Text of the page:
The Monero Policy Working Group (MPWG) is a loose quorum of individuals attempting to engage in regulatory and policy conversations regarding cryptocurrency, blockchain and distributed ledger technologies.
The MPWG is concerned by the sanctions levied against Tornado Cash on August 8, 2022.
Tornado Cash is a set of open source code and smart contracts on the Ethereum network. Tornado Cash is not operated by any individual or entity (unlike Blender.io); its code is immutable and deterministic, while its use is permissionless and non-custodial. Coin Center has resources about how Tornado Cash works under the hood on their website.
It is worrying to see the Department of Treasury sanction an open-source and truly decentralized tool. Sanctions should focus on specific individuals and entities where there is substantially strong evidence that an actual crime has been committed or is about to occur, not on tools that can be used by anyone for both legitimate and, perhaps, some speculative nefarious purpose. The sanction against Tornado Cash prevents law-abiding U.S. citizens from getting access to the most popular privacy tool built on Ethereum, which can be detrimental to their personal safety, and, in the aftermath of the overturning of Roe v. Wade, may put women in danger of unjust prosecution.
Sanctioning open-source projects sets a bad precedent. Monero, Bitcoin, and Ethereum are open-source projects. While each network has some criminal use, the majority of use is ‘licit’ by OFAC’s own assessment. By sanctioning tools, the U.S. government is preventing all U.S. citizens from exchanging private information with otherwise completely allowed counterparties; arguably, this arbitrary and capricious governmental action is not narrowly tailored to achieve a particular legitimate aim and would constitute an unconstitutional overreach.
Further, this sanction has a chilling effect on researchers and developers working on critical privacy-preserving projects. Alexey Pertsev, a Tornado Cash developer, was arrested and is currently being held by Dutch authorities despite not being charged with a crime. What is even more surprising is that the FIOD press release makes reference to the Tornado Cash DAO, despite the fact that the DAO smart contract does not appear in the OFAC SDN list. The DAO and Pertsev are very distinct entities, given that the first is composed of over 9,000 individuals; importantly, the DAO has no power on the functioning of the Tornado pools, which are the main target of the sanction. This lack of clarity regarding who and what is being sanctioned exactly makes the whole situation difficult to follow and understand.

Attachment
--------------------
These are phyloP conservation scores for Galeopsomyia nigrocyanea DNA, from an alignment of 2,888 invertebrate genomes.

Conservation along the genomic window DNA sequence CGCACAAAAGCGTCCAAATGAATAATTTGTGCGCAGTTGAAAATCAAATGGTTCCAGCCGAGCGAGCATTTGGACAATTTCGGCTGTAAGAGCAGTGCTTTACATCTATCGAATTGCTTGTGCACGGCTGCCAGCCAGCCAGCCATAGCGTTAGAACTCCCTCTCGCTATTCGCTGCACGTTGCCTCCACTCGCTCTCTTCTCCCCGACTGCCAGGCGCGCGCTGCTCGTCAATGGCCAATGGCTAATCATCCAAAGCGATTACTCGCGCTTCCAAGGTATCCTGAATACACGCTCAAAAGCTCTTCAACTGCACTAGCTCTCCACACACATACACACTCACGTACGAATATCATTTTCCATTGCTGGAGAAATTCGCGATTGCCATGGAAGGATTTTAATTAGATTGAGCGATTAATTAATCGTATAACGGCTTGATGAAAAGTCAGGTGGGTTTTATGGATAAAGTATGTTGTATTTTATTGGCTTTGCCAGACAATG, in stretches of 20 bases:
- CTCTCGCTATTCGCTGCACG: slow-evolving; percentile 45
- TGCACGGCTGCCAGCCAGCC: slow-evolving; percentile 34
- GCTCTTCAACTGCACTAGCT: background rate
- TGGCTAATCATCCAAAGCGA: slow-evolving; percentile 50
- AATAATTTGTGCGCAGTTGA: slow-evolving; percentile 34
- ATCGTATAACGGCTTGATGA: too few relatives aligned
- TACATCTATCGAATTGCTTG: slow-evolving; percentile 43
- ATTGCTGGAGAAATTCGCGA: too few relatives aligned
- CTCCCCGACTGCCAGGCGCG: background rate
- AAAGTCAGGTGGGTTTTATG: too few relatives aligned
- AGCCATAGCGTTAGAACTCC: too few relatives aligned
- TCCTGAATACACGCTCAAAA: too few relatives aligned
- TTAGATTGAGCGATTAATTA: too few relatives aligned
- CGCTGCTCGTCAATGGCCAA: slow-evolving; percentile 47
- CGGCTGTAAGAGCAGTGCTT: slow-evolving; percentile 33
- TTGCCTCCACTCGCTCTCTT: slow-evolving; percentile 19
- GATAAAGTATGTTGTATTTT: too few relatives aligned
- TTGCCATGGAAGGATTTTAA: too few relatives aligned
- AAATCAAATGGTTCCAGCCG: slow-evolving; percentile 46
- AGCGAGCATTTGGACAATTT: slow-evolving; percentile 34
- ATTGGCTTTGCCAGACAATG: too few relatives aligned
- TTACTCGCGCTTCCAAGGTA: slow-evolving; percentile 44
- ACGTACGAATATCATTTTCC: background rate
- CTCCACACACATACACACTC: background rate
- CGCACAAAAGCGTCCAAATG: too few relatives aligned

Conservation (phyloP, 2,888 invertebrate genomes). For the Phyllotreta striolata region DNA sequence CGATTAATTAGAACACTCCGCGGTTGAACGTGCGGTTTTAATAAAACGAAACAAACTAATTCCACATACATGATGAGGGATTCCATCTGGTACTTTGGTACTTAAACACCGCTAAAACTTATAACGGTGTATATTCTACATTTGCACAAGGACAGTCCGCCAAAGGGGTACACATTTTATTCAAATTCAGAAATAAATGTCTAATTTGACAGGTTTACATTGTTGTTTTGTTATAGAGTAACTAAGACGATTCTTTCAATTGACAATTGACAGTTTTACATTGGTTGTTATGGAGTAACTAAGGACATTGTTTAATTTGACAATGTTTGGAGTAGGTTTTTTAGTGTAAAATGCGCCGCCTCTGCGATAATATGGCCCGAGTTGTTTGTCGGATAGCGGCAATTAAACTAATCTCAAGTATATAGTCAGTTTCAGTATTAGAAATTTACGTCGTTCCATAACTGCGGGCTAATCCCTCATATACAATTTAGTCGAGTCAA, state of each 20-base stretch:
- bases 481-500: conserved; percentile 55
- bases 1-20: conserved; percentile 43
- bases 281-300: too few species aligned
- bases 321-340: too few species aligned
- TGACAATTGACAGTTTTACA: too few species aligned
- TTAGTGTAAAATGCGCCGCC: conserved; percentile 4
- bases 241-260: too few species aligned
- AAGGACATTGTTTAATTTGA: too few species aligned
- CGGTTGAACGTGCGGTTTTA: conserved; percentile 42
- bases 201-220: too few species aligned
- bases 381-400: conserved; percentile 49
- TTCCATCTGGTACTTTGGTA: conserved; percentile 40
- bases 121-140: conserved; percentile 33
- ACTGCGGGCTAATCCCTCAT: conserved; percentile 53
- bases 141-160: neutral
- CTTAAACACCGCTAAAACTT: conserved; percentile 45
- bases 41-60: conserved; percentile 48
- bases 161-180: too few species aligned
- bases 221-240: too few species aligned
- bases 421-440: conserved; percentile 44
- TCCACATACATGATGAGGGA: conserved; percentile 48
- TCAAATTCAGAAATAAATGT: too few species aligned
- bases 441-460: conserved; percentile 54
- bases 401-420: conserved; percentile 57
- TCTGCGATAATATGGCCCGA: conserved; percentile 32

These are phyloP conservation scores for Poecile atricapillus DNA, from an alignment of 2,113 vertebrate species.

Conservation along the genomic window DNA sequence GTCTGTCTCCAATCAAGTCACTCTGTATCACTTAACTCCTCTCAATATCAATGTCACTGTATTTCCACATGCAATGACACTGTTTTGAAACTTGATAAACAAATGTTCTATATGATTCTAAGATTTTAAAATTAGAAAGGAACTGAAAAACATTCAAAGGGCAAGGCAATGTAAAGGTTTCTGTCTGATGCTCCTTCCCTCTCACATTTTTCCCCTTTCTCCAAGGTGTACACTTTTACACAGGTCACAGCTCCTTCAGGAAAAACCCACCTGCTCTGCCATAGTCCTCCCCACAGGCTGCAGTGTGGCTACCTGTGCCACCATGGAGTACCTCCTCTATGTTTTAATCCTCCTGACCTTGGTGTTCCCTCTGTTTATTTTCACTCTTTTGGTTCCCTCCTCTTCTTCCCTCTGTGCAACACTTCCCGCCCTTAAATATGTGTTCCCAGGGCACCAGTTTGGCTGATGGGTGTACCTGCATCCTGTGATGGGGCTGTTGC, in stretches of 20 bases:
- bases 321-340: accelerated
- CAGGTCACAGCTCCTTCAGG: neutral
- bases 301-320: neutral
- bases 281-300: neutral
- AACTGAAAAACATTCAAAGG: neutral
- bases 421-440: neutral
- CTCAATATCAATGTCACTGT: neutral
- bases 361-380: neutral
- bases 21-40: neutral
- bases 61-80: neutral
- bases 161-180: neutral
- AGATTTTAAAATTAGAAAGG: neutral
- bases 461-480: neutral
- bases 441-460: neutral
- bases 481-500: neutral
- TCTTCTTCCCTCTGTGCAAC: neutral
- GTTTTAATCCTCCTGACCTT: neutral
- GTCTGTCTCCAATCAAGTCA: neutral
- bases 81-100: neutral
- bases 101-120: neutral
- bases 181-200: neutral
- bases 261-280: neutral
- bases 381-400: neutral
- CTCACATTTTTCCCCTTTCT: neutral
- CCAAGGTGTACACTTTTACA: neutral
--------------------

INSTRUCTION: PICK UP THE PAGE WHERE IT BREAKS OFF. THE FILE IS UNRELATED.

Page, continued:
While this action was taken on non-U.S. authorities and while Pertsev’s situation may change over the coming months, the ultimate message by the U.S. to developers is clear: refrain from working on code we don’t like. Given that code is speech, as recognized by well established jurisprudence, the sanction against Tornado Cash is detrimental to the freedom of expression not only of Tornado developers and users, but also of all U.S. citizens. Furthermore, conflating privacy and pseudonymity on the one hand, and criminality on the other, makes everyone a potential criminal by default, while a free society is predicated on the assumption that people are innocent until guilt is proven beyond a reasonable doubt.
Privacy-focused research and development is essential for human rights. In the case of Monero, Bitcoin and Tornado Cash, privacy makes room for exchanges of information that are free from unwanted interference, thus allowing the emergence of a stronger and more interconnected society. The United States needs more privacy-focused researchers and developers, not less.
On September 9, 2022, six American citizens filed a complaint against the Department of the Treasury and the Office of Foreign Assets Control in U.S. District Court. This lawsuit is funded by Coinbase, who described their reasoning here and here.
The lawsuit aims for a judgment that the Tornado Cash sanction designation is null and void, is in excess of the authority granted to Treasury, and is unconstitutional.
We are pleased that these brave six individuals agreed to step up and publicly declare that they have used Tornado Cash for completely legal purposes. We believe this is a sensible court challenge that aims to clearly prevent the Department of Treasury from being able to sanction open-source tools.
We would like to thank these six individuals and Coinbase for supporting privacy rights and developers in this lawsuit, and we are heartened by the cryptocurrency industry’s broad support of Tornado Cash and privacy tools.
We encourage readers to make a tax-deductible donation towards ETH <> XMR atomic swap development, which allows two counterparties to trade with each other without counterparty risk and without a third party.
If you would like to get involved in the MPWG efforts, you can join our Matrix channel: #monero-policy
The Monero Policy Working Group (MPWG) is responsible for this content. This is not legal advice, and it should not be relied upon for any purpose by third parties. To learn more about the MPWG, click here.